Depth of field refers to the distance between the nearest object (or potion of an object) that appears in focus and the farthest object (or portion of an object) that appears to be in focus. Depending on the distance from the lens, the focal length of the lens, and the aperture setting, the depth of field can be as little as a fraction of an inch, or as great as infinity.
An essential part of composition is having depth in your images. Cameras take two-dimensional images, but our eyes and brains work together to show us life in three dimensions. Your pictures will look more appealing to the eye if you include foreground, mid-ground and background elements. This can be done by composing the shot, providing truly separate elements, the depth of field you use, and how the different parts of the image are focused.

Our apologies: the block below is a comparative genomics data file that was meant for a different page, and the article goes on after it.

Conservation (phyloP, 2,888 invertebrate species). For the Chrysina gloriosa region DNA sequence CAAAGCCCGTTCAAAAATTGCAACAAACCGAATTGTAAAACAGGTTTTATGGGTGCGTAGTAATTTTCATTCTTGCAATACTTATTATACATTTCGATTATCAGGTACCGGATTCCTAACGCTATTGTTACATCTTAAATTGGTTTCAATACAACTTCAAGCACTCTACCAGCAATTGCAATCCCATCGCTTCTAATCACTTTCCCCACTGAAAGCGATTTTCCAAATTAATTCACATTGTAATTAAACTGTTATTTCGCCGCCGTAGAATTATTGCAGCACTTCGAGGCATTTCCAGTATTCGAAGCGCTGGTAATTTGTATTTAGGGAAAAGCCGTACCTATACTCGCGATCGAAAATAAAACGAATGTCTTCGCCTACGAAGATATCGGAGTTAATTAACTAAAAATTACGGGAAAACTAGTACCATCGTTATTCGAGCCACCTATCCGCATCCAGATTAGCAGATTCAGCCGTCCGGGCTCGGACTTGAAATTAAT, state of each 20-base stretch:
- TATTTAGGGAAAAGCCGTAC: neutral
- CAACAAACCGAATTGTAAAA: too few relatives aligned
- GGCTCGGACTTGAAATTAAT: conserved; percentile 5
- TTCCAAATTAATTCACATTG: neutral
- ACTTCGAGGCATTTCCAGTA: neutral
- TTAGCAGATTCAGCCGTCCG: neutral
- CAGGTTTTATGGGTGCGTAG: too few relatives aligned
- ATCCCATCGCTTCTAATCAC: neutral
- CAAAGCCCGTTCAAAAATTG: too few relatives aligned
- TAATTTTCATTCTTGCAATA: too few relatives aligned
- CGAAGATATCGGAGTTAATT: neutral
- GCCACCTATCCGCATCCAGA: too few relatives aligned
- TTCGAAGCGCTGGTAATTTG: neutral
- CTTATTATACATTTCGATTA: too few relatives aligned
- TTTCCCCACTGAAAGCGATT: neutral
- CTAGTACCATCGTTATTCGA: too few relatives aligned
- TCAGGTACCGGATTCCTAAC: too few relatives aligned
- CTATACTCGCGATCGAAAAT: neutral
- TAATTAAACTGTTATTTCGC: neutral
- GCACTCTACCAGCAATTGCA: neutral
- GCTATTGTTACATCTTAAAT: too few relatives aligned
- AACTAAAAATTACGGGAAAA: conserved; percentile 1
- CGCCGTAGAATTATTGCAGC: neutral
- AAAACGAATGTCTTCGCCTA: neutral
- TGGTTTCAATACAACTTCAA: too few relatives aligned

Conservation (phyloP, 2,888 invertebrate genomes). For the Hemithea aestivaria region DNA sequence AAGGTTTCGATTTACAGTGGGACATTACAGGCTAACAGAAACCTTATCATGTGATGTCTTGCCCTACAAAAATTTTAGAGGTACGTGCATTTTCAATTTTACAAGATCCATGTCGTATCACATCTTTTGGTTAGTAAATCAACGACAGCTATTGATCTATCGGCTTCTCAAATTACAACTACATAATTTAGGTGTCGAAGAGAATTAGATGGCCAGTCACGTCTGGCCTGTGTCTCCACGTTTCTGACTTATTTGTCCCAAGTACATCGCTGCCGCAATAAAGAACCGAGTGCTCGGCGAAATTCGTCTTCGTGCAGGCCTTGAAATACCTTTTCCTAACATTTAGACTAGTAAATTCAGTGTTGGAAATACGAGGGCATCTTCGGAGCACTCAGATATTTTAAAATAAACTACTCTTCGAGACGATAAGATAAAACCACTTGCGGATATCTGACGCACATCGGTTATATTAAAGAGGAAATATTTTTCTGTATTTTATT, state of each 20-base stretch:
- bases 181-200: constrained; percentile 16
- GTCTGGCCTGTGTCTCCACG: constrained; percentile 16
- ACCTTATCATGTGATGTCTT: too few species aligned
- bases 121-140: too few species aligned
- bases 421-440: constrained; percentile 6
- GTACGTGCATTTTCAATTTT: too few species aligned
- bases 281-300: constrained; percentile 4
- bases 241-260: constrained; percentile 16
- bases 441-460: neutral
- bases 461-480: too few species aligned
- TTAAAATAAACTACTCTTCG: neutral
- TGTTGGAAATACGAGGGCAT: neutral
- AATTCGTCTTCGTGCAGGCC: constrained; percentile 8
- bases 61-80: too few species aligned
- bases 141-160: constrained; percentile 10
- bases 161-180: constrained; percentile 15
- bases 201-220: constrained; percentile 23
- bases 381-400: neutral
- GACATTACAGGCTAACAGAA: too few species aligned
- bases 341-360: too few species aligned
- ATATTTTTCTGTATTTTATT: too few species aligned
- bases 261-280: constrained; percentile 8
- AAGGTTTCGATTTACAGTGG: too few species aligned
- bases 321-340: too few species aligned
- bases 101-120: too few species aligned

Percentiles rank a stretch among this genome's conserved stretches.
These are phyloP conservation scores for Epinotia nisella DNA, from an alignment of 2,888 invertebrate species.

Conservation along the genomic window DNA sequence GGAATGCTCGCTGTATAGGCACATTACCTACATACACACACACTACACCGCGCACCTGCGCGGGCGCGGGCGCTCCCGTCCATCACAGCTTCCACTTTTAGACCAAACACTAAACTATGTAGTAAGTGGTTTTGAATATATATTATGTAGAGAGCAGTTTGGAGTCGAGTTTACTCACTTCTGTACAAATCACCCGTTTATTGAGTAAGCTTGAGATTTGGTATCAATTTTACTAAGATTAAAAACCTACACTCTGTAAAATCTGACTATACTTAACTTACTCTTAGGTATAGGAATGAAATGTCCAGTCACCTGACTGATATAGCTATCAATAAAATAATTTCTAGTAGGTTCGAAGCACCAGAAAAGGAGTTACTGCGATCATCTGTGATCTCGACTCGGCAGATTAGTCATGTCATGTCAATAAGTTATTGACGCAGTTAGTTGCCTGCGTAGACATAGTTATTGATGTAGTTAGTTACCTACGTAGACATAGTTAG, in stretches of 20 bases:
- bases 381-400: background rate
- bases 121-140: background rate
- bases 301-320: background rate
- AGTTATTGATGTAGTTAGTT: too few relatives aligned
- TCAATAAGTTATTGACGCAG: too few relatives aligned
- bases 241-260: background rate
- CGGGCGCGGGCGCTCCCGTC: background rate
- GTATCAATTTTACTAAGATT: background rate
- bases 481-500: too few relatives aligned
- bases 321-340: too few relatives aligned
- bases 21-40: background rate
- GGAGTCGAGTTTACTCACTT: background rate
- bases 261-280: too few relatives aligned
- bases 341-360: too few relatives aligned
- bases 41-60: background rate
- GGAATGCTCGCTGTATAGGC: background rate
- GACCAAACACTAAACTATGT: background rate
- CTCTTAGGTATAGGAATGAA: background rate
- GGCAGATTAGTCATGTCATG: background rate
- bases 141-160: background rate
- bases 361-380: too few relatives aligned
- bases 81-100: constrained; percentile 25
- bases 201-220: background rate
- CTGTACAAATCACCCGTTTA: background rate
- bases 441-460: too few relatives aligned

Example of macro photograph, available for purchase at https://www.WaltPayne.Photography What is macro photography? Technically, the term macro photography refers to images where the subject is captured as a life-sized image or has a 1:1 magnification. Most people refer to any… Read More »What is Macro Photography?
Spider on a web, focus stacked image available for purchase at https://www.WaltPayne.Photography What is focus stacking? Focus stacking is a process that allows a photographer to achieve added sharpness/depth of field in a photograph by taking multiple images and combining… Read More »What Is Focus Stacking?
Aperture is the setting on a camera that controls how much light passes through the lens to strike the camera sensor (or film), thus it serves as a brightness control. Aperture is expressed in f-stops such as f1.2, f8, f22, etc.